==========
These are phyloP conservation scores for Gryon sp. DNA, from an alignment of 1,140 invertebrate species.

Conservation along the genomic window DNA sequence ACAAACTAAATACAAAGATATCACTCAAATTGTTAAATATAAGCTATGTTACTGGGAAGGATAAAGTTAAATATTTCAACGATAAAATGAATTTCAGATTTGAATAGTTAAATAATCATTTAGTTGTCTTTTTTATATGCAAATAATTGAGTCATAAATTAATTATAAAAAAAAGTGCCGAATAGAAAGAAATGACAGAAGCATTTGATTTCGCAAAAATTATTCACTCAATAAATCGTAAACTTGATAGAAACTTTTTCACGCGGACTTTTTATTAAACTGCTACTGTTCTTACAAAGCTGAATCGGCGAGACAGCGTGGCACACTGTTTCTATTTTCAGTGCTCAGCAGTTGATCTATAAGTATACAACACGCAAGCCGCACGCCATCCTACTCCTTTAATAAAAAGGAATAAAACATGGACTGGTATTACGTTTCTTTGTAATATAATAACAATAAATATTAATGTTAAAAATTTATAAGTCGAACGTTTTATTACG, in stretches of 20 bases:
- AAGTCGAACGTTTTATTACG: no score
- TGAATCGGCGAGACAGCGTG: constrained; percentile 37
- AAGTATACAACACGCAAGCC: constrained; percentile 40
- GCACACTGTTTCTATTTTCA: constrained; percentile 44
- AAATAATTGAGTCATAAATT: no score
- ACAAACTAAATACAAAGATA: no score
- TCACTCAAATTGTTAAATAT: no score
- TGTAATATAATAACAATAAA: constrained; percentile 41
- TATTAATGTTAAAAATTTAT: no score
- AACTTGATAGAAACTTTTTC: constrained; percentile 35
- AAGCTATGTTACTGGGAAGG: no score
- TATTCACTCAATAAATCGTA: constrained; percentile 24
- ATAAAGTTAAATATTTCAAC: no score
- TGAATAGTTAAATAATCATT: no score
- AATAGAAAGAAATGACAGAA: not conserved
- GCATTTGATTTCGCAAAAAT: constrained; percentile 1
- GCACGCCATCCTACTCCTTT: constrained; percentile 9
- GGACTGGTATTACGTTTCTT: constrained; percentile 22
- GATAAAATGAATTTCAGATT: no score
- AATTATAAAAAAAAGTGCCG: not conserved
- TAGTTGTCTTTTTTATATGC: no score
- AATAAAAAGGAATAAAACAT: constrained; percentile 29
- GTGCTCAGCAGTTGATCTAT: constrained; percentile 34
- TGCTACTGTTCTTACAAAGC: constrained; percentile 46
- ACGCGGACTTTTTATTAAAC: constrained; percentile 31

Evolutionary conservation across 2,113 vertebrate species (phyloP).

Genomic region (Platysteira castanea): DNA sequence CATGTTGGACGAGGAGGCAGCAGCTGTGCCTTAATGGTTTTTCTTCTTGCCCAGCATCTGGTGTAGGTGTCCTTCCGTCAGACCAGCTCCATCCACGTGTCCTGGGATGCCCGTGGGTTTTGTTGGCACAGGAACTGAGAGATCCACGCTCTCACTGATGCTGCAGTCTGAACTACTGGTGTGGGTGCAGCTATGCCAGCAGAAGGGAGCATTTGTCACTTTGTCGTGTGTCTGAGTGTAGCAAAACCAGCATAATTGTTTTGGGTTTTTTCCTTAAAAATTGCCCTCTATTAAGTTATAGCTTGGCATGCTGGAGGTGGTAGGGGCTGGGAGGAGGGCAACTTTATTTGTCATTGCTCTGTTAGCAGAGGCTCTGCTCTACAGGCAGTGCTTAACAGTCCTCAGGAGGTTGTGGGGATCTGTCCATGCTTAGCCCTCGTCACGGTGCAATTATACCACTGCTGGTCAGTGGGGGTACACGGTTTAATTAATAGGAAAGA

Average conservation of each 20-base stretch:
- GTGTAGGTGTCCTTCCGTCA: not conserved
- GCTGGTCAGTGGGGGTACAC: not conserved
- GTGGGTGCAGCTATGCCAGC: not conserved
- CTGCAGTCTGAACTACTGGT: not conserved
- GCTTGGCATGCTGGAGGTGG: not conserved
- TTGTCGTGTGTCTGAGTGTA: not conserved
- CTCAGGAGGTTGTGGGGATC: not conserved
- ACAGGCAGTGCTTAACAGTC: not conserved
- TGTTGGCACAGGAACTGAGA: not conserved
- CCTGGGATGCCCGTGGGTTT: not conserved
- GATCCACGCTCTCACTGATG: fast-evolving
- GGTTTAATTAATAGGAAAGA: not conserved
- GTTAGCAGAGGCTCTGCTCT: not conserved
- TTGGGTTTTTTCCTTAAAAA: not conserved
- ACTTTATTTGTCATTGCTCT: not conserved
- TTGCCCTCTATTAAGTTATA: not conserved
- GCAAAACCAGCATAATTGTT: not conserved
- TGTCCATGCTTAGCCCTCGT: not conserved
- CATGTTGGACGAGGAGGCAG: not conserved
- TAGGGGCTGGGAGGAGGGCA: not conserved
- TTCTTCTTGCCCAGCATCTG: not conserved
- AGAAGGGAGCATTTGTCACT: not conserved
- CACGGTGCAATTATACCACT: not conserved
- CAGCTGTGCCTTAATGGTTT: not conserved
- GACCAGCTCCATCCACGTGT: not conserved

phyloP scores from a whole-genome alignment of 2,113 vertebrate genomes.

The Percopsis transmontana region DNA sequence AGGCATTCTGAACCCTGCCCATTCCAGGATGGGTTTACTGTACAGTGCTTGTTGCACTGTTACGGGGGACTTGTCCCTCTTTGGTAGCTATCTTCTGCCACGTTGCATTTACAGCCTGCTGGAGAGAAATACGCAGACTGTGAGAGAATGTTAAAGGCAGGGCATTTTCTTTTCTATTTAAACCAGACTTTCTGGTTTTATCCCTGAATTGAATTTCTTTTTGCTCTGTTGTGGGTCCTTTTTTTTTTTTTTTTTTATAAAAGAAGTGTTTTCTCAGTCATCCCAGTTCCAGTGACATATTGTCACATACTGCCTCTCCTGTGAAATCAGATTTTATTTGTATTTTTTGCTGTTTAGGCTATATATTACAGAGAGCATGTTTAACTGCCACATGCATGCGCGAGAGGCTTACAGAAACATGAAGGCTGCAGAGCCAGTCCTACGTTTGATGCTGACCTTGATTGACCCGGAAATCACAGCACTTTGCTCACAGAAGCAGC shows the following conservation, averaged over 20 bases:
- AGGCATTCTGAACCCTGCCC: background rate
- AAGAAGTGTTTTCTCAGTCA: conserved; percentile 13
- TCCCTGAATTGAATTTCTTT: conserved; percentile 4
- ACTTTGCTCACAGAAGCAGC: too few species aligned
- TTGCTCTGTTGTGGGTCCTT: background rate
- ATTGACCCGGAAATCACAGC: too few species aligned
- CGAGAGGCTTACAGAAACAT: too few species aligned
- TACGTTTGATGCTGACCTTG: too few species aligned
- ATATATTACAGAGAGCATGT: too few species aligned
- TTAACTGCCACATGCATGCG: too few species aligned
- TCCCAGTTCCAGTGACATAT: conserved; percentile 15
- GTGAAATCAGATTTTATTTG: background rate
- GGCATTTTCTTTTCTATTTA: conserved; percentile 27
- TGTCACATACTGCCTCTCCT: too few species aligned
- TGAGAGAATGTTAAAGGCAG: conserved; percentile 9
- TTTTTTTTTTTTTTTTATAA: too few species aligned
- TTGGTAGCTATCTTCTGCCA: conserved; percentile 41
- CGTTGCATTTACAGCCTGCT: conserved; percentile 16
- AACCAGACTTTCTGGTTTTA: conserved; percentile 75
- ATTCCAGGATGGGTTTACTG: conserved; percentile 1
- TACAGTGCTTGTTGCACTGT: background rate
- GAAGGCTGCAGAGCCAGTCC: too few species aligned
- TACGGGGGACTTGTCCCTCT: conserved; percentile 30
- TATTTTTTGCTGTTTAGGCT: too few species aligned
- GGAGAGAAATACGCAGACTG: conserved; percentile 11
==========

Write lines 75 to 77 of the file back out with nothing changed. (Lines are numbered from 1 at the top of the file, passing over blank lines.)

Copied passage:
- CGTTGCATTTACAGCCTGCT: conserved; percentile 16
- AACCAGACTTTCTGGTTTTA: conserved; percentile 75
- ATTCCAGGATGGGTTTACTG: conserved; percentile 1